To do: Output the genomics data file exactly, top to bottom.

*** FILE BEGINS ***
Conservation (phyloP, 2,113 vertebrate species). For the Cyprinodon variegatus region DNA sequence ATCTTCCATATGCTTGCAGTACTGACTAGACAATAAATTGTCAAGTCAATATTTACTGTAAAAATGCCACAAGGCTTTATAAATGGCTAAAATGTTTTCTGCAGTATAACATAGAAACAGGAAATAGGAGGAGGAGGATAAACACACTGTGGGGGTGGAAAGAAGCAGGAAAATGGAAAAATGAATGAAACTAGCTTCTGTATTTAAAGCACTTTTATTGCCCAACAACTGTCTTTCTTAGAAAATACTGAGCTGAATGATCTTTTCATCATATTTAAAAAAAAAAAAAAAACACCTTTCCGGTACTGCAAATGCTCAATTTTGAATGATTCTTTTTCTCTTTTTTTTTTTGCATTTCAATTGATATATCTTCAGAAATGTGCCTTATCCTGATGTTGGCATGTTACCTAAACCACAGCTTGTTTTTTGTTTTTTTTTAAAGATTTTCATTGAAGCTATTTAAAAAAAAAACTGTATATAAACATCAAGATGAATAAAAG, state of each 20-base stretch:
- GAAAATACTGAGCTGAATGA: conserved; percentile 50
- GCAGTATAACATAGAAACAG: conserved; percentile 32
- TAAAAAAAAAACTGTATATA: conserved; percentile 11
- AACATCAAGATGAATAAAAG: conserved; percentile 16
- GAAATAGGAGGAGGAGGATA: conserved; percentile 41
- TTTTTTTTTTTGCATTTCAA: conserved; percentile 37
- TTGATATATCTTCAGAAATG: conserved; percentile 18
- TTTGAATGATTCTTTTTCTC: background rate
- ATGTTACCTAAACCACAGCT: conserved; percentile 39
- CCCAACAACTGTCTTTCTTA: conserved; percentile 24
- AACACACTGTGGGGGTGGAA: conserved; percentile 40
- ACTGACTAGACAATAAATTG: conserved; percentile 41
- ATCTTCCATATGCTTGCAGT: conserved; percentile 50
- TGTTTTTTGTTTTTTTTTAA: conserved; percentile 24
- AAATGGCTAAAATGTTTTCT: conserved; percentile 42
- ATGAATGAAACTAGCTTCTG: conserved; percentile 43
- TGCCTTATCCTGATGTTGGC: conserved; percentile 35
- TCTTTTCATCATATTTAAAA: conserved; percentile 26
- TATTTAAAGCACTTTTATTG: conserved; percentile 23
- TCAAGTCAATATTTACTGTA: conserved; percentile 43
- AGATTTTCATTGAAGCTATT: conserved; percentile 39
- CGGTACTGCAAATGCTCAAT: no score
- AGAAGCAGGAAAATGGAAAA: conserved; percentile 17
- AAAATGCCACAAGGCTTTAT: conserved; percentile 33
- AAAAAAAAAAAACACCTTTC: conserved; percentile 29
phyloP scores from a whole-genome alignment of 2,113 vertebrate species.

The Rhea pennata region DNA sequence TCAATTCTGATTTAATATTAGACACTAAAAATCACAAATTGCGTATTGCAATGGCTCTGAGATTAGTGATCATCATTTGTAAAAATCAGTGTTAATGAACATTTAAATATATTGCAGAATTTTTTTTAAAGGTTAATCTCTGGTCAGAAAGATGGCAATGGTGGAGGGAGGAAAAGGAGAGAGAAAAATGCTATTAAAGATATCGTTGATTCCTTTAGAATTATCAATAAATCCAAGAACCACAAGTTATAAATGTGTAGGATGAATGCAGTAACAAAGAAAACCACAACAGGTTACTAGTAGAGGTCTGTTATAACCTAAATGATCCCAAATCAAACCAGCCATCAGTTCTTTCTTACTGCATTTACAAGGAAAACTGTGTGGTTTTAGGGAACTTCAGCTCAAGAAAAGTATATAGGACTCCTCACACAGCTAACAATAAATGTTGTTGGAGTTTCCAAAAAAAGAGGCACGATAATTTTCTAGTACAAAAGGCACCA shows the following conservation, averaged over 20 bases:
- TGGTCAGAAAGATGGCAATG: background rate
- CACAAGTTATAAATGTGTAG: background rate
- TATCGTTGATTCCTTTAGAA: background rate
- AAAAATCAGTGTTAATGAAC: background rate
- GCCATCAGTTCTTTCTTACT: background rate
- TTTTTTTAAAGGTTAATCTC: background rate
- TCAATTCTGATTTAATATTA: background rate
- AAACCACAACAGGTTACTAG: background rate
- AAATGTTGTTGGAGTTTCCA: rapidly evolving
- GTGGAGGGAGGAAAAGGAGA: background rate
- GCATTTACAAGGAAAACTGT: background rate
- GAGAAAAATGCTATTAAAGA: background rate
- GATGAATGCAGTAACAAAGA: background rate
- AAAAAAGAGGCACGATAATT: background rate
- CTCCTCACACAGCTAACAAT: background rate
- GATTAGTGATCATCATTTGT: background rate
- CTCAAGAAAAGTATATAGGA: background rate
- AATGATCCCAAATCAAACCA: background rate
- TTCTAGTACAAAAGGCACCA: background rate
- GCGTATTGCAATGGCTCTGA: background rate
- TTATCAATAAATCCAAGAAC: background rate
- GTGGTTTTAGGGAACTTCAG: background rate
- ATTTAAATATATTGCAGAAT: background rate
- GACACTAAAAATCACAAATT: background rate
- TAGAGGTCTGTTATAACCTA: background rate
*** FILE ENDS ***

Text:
Conservation (phyloP, 2,113 vertebrate species). For the Cyprinodon variegatus region DNA sequence ATCTTCCATATGCTTGCAGTACTGACTAGACAATAAATTGTCAAGTCAATATTTACTGTAAAAATGCCACAAGGCTTTATAAATGGCTAAAATGTTTTCTGCAGTATAACATAGAAACAGGAAATAGGAGGAGGAGGATAAACACACTGTGGGGGTGGAAAGAAGCAGGAAAATGGAAAAATGAATGAAACTAGCTTCTGTATTTAAAGCACTTTTATTGCCCAACAACTGTCTTTCTTAGAAAATACTGAGCTGAATGATCTTTTCATCATATTTAAAAAAAAAAAAAAAACACCTTTCCGGTACTGCAAATGCTCAATTTTGAATGATTCTTTTTCTCTTTTTTTTTTTGCATTTCAATTGATATATCTTCAGAAATGTGCCTTATCCTGATGTTGGCATGTTACCTAAACCACAGCTTGTTTTTTGTTTTTTTTTAAAGATTTTCATTGAAGCTATTTAAAAAAAAAACTGTATATAAACATCAAGATGAATAAAAG, state of each 20-base stretch:
- GAAAATACTGAGCTGAATGA: conserved; percentile 50
- GCAGTATAACATAGAAACAG: conserved; percentile 32
- TAAAAAAAAAACTGTATATA: conserved; percentile 11
- AACATCAAGATGAATAAAAG: conserved; percentile 16
- GAAATAGGAGGAGGAGGATA: conserved; percentile 41
- TTTTTTTTTTTGCATTTCAA: conserved; percentile 37
- TTGATATATCTTCAGAAATG: conserved; percentile 18
- TTTGAATGATTCTTTTTCTC: background rate
- ATGTTACCTAAACCACAGCT: conserved; percentile 39
- CCCAACAACTGTCTTTCTTA: conserved; percentile 24
- AACACACTGTGGGGGTGGAA: conserved; percentile 40
- ACTGACTAGACAATAAATTG: conserved; percentile 41
- ATCTTCCATATGCTTGCAGT: conserved; percentile 50
- TGTTTTTTGTTTTTTTTTAA: conserved; percentile 24
- AAATGGCTAAAATGTTTTCT: conserved; percentile 42
- ATGAATGAAACTAGCTTCTG: conserved; percentile 43
- TGCCTTATCCTGATGTTGGC: conserved; percentile 35
- TCTTTTCATCATATTTAAAA: conserved; percentile 26
- TATTTAAAGCACTTTTATTG: conserved; percentile 23
- TCAAGTCAATATTTACTGTA: conserved; percentile 43
- AGATTTTCATTGAAGCTATT: conserved; percentile 39
- CGGTACTGCAAATGCTCAAT: no score
- AGAAGCAGGAAAATGGAAAA: conserved; percentile 17
- AAAATGCCACAAGGCTTTAT: conserved; percentile 33
- AAAAAAAAAAAACACCTTTC: conserved; percentile 29
phyloP scores from a whole-genome alignment of 2,113 vertebrate species.

The Rhea pennata region DNA sequence TCAATTCTGATTTAATATTAGACACTAAAAATCACAAATTGCGTATTGCAATGGCTCTGAGATTAGTGATCATCATTTGTAAAAATCAGTGTTAATGAACATTTAAATATATTGCAGAATTTTTTTTAAAGGTTAATCTCTGGTCAGAAAGATGGCAATGGTGGAGGGAGGAAAAGGAGAGAGAAAAATGCTATTAAAGATATCGTTGATTCCTTTAGAATTATCAATAAATCCAAGAACCACAAGTTATAAATGTGTAGGATGAATGCAGTAACAAAGAAAACCACAACAGGTTACTAGTAGAGGTCTGTTATAACCTAAATGATCCCAAATCAAACCAGCCATCAGTTCTTTCTTACTGCATTTACAAGGAAAACTGTGTGGTTTTAGGGAACTTCAGCTCAAGAAAAGTATATAGGACTCCTCACACAGCTAACAATAAATGTTGTTGGAGTTTCCAAAAAAAGAGGCACGATAATTTTCTAGTACAAAAGGCACCA shows the following conservation, averaged over 20 bases:
- TGGTCAGAAAGATGGCAATG: background rate
- CACAAGTTATAAATGTGTAG: background rate
- TATCGTTGATTCCTTTAGAA: background rate
- AAAAATCAGTGTTAATGAAC: background rate
- GCCATCAGTTCTTTCTTACT: background rate
- TTTTTTTAAAGGTTAATCTC: background rate
- TCAATTCTGATTTAATATTA: background rate
- AAACCACAACAGGTTACTAG: background rate
- AAATGTTGTTGGAGTTTCCA: rapidly evolving
- GTGGAGGGAGGAAAAGGAGA: background rate
- GCATTTACAAGGAAAACTGT: background rate
- GAGAAAAATGCTATTAAAGA: background rate
- GATGAATGCAGTAACAAAGA: background rate
- AAAAAAGAGGCACGATAATT: background rate
- CTCCTCACACAGCTAACAAT: background rate
- GATTAGTGATCATCATTTGT: background rate
- CTCAAGAAAAGTATATAGGA: background rate
- AATGATCCCAAATCAAACCA: background rate
- TTCTAGTACAAAAGGCACCA: background rate
- GCGTATTGCAATGGCTCTGA: background rate
- TTATCAATAAATCCAAGAAC: background rate
- GTGGTTTTAGGGAACTTCAG: background rate
- ATTTAAATATATTGCAGAAT: background rate
- GACACTAAAAATCACAAATT: background rate
- TAGAGGTCTGTTATAACCTA: background rate